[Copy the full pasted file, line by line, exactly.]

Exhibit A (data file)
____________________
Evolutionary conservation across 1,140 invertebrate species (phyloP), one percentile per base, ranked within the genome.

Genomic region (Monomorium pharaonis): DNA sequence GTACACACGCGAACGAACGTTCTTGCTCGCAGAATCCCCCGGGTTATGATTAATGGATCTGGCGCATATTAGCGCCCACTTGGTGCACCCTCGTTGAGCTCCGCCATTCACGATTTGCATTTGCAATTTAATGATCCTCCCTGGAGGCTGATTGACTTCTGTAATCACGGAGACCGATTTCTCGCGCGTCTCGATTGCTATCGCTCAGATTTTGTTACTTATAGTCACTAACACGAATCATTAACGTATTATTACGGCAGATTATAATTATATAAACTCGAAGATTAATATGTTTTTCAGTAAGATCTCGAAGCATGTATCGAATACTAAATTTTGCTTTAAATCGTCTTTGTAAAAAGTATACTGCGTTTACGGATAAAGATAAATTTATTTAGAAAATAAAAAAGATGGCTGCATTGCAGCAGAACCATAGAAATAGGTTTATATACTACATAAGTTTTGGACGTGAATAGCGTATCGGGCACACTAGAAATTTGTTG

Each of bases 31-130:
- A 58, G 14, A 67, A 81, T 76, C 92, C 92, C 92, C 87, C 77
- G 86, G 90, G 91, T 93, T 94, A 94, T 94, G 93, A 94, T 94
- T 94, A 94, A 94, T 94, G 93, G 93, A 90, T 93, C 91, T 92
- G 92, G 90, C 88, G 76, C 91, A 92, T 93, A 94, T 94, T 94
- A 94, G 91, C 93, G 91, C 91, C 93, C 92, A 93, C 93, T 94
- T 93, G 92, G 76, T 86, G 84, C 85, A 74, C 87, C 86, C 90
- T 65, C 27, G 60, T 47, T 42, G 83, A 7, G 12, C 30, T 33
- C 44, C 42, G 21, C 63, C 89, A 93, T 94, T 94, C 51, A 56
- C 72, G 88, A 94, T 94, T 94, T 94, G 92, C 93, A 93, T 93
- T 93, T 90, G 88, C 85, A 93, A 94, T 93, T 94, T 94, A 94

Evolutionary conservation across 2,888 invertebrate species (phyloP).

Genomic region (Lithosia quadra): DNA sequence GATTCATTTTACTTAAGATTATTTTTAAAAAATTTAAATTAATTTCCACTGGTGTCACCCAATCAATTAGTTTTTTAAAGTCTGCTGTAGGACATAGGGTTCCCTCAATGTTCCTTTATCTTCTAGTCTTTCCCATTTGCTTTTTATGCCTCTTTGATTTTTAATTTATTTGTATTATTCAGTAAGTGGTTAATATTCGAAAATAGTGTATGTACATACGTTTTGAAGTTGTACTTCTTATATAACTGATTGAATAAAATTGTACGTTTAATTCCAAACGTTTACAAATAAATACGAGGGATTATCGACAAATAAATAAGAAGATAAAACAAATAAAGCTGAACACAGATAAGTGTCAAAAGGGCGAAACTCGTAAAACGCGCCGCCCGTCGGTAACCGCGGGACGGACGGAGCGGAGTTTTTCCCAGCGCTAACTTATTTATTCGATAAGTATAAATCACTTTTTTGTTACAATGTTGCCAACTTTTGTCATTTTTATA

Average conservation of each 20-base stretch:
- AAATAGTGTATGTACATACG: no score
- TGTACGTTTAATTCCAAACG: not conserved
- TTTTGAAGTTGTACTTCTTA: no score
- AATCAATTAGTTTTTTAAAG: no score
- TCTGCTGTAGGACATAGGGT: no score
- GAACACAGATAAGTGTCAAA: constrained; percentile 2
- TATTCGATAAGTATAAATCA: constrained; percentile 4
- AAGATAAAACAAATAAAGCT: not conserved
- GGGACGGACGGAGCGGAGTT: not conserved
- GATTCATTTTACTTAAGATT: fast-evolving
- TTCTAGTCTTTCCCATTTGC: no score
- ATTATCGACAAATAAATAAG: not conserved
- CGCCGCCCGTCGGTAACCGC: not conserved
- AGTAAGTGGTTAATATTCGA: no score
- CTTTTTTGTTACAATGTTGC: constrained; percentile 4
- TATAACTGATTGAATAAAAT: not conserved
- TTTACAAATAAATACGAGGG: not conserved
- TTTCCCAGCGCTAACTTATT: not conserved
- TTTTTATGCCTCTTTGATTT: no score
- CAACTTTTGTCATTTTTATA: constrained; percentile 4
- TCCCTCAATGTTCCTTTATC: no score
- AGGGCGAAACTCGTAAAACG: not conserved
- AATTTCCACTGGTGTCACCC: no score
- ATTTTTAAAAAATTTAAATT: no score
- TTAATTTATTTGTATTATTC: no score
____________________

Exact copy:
Evolutionary conservation across 1,140 invertebrate species (phyloP), one percentile per base, ranked within the genome.

Genomic region (Monomorium pharaonis): DNA sequence GTACACACGCGAACGAACGTTCTTGCTCGCAGAATCCCCCGGGTTATGATTAATGGATCTGGCGCATATTAGCGCCCACTTGGTGCACCCTCGTTGAGCTCCGCCATTCACGATTTGCATTTGCAATTTAATGATCCTCCCTGGAGGCTGATTGACTTCTGTAATCACGGAGACCGATTTCTCGCGCGTCTCGATTGCTATCGCTCAGATTTTGTTACTTATAGTCACTAACACGAATCATTAACGTATTATTACGGCAGATTATAATTATATAAACTCGAAGATTAATATGTTTTTCAGTAAGATCTCGAAGCATGTATCGAATACTAAATTTTGCTTTAAATCGTCTTTGTAAAAAGTATACTGCGTTTACGGATAAAGATAAATTTATTTAGAAAATAAAAAAGATGGCTGCATTGCAGCAGAACCATAGAAATAGGTTTATATACTACATAAGTTTTGGACGTGAATAGCGTATCGGGCACACTAGAAATTTGTTG

Each of bases 31-130:
- A 58, G 14, A 67, A 81, T 76, C 92, C 92, C 92, C 87, C 77
- G 86, G 90, G 91, T 93, T 94, A 94, T 94, G 93, A 94, T 94
- T 94, A 94, A 94, T 94, G 93, G 93, A 90, T 93, C 91, T 92
- G 92, G 90, C 88, G 76, C 91, A 92, T 93, A 94, T 94, T 94
- A 94, G 91, C 93, G 91, C 91, C 93, C 92, A 93, C 93, T 94
- T 93, G 92, G 76, T 86, G 84, C 85, A 74, C 87, C 86, C 90
- T 65, C 27, G 60, T 47, T 42, G 83, A 7, G 12, C 30, T 33
- C 44, C 42, G 21, C 63, C 89, A 93, T 94, T 94, C 51, A 56
- C 72, G 88, A 94, T 94, T 94, T 94, G 92, C 93, A 93, T 93
- T 93, T 90, G 88, C 85, A 93, A 94, T 93, T 94, T 94, A 94

Evolutionary conservation across 2,888 invertebrate species (phyloP).

Genomic region (Lithosia quadra): DNA sequence GATTCATTTTACTTAAGATTATTTTTAAAAAATTTAAATTAATTTCCACTGGTGTCACCCAATCAATTAGTTTTTTAAAGTCTGCTGTAGGACATAGGGTTCCCTCAATGTTCCTTTATCTTCTAGTCTTTCCCATTTGCTTTTTATGCCTCTTTGATTTTTAATTTATTTGTATTATTCAGTAAGTGGTTAATATTCGAAAATAGTGTATGTACATACGTTTTGAAGTTGTACTTCTTATATAACTGATTGAATAAAATTGTACGTTTAATTCCAAACGTTTACAAATAAATACGAGGGATTATCGACAAATAAATAAGAAGATAAAACAAATAAAGCTGAACACAGATAAGTGTCAAAAGGGCGAAACTCGTAAAACGCGCCGCCCGTCGGTAACCGCGGGACGGACGGAGCGGAGTTTTTCCCAGCGCTAACTTATTTATTCGATAAGTATAAATCACTTTTTTGTTACAATGTTGCCAACTTTTGTCATTTTTATA

Average conservation of each 20-base stretch:
- AAATAGTGTATGTACATACG: no score
- TGTACGTTTAATTCCAAACG: not conserved
- TTTTGAAGTTGTACTTCTTA: no score
- AATCAATTAGTTTTTTAAAG: no score
- TCTGCTGTAGGACATAGGGT: no score
- GAACACAGATAAGTGTCAAA: constrained; percentile 2
- TATTCGATAAGTATAAATCA: constrained; percentile 4
- AAGATAAAACAAATAAAGCT: not conserved
- GGGACGGACGGAGCGGAGTT: not conserved
- GATTCATTTTACTTAAGATT: fast-evolving
- TTCTAGTCTTTCCCATTTGC: no score
- ATTATCGACAAATAAATAAG: not conserved
- CGCCGCCCGTCGGTAACCGC: not conserved
- AGTAAGTGGTTAATATTCGA: no score
- CTTTTTTGTTACAATGTTGC: constrained; percentile 4
- TATAACTGATTGAATAAAAT: not conserved
- TTTACAAATAAATACGAGGG: not conserved
- TTTCCCAGCGCTAACTTATT: not conserved
- TTTTTATGCCTCTTTGATTT: no score
- CAACTTTTGTCATTTTTATA: constrained; percentile 4
- TCCCTCAATGTTCCTTTATC: no score
- AGGGCGAAACTCGTAAAACG: not conserved
- AATTTCCACTGGTGTCACCC: no score
- ATTTTTAAAAAATTTAAATT: no score
- TTAATTTATTTGTATTATTC: no score